1. Introduction

Although a child can tell the difference between a chimpanzee and a human, identifying the molecular basis for the characteristics that make us human is one of the great challenges of biology. Somewhere in the millions of mutations and thousands of chromosomal rearrangements that occurred during human evolution [1,2] lie genetic changes responsible for human-specific traits, including our unique morphological features, cognitive skills, spoken language and disease susceptibilities. Two complementary types of genomic data—evolutionary signatures and functional genomics profiles—are helping researchers to narrow this search and link the specific genetic changes to molecular and organismal phenotypes.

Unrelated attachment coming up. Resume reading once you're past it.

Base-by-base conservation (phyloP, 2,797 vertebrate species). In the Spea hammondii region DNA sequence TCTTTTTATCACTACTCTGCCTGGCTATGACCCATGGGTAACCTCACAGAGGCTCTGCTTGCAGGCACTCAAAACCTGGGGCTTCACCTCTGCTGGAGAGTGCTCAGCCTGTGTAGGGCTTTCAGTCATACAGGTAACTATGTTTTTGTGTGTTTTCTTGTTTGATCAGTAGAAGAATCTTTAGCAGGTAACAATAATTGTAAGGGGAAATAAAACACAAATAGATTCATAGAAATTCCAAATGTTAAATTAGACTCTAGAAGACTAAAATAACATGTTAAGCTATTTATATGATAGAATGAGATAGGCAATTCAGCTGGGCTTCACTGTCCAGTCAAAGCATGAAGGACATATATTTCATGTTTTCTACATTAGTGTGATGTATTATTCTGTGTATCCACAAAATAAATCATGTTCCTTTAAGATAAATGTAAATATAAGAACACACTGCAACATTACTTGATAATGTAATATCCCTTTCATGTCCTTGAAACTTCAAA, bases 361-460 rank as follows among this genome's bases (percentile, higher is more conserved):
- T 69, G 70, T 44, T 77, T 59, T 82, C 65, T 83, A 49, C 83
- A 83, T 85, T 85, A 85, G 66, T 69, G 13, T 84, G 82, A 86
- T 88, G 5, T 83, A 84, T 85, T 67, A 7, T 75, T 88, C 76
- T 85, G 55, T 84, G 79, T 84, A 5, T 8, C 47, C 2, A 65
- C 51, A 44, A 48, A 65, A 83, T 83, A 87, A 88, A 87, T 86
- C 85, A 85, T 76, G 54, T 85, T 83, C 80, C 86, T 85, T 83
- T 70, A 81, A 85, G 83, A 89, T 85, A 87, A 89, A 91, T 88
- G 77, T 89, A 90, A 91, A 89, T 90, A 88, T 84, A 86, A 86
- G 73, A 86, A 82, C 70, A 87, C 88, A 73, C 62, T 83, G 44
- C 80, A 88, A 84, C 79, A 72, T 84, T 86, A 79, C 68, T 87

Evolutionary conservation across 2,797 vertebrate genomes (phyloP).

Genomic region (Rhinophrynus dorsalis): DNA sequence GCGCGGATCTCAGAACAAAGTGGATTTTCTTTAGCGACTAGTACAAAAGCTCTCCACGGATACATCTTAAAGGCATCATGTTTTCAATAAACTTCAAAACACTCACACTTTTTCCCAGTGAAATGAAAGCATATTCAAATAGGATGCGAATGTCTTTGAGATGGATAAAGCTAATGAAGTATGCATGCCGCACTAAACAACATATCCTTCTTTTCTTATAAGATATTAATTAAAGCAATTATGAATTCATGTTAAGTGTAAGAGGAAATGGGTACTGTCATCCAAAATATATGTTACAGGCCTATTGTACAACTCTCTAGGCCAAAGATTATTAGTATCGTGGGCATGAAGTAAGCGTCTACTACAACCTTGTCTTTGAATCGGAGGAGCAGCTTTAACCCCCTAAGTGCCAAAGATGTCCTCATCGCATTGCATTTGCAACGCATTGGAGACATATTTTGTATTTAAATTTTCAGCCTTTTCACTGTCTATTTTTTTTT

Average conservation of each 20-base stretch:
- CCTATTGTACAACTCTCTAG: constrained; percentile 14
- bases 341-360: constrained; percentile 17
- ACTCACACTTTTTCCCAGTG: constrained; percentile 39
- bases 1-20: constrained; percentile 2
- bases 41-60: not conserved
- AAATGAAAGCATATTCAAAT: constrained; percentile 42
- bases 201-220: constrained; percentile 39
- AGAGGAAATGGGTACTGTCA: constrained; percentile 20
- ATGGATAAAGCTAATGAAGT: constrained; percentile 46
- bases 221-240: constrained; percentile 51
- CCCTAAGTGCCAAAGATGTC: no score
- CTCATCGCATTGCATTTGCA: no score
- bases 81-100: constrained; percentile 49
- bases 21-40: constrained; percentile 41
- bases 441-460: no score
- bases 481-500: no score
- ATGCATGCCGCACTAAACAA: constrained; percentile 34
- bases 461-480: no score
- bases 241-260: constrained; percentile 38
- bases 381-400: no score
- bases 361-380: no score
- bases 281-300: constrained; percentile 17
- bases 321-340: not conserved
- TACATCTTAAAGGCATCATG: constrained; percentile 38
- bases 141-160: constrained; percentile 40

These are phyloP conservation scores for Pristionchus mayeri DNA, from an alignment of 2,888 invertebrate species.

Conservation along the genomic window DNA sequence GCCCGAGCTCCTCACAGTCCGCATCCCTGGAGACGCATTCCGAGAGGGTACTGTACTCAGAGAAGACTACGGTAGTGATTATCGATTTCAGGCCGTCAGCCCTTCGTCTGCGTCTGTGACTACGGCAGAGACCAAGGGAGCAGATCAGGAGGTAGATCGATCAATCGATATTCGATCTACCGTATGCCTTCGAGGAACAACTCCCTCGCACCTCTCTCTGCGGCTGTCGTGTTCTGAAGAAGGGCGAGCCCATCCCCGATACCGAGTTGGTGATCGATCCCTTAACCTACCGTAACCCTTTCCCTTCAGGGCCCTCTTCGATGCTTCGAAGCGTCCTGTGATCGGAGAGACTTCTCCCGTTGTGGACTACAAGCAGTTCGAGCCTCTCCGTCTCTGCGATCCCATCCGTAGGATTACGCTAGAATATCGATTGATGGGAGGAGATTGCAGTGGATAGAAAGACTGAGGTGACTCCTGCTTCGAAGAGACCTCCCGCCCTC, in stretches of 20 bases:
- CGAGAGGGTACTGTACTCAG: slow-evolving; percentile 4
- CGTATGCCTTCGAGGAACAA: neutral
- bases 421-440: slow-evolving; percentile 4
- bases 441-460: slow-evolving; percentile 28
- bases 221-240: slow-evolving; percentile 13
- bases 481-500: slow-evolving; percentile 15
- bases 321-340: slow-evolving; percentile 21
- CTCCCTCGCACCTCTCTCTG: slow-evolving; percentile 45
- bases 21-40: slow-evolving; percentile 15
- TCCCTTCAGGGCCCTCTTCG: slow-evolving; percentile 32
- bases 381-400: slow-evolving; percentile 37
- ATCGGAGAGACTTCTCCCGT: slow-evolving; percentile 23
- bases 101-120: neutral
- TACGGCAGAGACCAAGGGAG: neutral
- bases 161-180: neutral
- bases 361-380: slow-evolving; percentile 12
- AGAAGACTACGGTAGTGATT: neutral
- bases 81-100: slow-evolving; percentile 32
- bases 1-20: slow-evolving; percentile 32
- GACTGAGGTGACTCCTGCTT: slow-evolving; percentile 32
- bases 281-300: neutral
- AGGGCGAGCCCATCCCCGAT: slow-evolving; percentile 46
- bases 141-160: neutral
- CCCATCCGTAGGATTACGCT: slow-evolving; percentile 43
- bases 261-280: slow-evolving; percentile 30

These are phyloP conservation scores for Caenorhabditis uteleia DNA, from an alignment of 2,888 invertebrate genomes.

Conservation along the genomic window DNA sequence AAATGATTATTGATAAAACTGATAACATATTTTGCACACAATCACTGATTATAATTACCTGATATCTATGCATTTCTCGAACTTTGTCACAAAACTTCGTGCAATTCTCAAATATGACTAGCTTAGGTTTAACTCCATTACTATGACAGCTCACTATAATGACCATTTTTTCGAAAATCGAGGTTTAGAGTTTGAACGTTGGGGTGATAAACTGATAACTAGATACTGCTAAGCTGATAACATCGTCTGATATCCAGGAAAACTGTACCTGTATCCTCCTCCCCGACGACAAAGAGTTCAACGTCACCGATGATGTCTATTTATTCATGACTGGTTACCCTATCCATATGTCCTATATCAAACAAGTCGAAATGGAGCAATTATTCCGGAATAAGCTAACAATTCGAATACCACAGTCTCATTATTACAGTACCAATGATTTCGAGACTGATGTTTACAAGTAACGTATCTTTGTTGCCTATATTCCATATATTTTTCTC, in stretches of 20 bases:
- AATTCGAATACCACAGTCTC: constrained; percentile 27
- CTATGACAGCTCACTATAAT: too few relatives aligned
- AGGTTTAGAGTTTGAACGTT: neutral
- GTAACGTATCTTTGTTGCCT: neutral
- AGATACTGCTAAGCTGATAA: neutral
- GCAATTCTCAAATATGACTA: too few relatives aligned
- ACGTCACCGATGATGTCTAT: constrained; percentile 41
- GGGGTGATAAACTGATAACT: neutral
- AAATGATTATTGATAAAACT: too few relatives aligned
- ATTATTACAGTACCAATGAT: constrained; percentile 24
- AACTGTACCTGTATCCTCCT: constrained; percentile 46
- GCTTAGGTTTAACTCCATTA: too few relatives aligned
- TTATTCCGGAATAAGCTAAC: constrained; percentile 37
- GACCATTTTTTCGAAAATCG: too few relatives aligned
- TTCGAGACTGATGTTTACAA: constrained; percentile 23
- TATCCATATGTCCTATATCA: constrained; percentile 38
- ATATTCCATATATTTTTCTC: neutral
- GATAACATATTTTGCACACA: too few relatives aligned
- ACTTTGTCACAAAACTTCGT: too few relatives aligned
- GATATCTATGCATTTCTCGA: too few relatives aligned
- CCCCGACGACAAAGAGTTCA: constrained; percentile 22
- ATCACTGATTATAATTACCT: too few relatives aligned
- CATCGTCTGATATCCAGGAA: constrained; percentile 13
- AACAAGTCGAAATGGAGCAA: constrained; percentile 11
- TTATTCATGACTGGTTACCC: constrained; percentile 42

The sequencing of genomes from many mammals, including great apes—our closest living relatives on the tree of life—and archaic hominins, enables comparative genomic analyses to quantify which parts of the human genome are conserved with other mammals and which parts distinguish us as a species. A sufficient number of genomes have been sequenced, and methods are now powerful enough to detect strong evolutionary constraint at single base pair resolution and to reliably identify moderately conserved elements the length of transcription factor (TF) binding sites [3,4]. Application of these methods to whole genome multiple sequence alignments revealed that 5–10% of the human genome is conserved across mammals, most of which is not in protein-coding regions [47]. These discoveries indicate that the non-coding portion of the human genome harbours more functionally constrained DNA than the coding portion, making it a larger potential target for evolutionary change. Supporting this idea, the catalogue of protein-coding changes that happened during human evolution is too small to explain all of our unique traits [1,8,9]. Thus, comparative genomics shows that many human phenotypes likely result from changes to regulatory elements, as originally hypothesized by King & Wilson [10] and consistent with evidence from other animals [11] and human population genetic studies [12].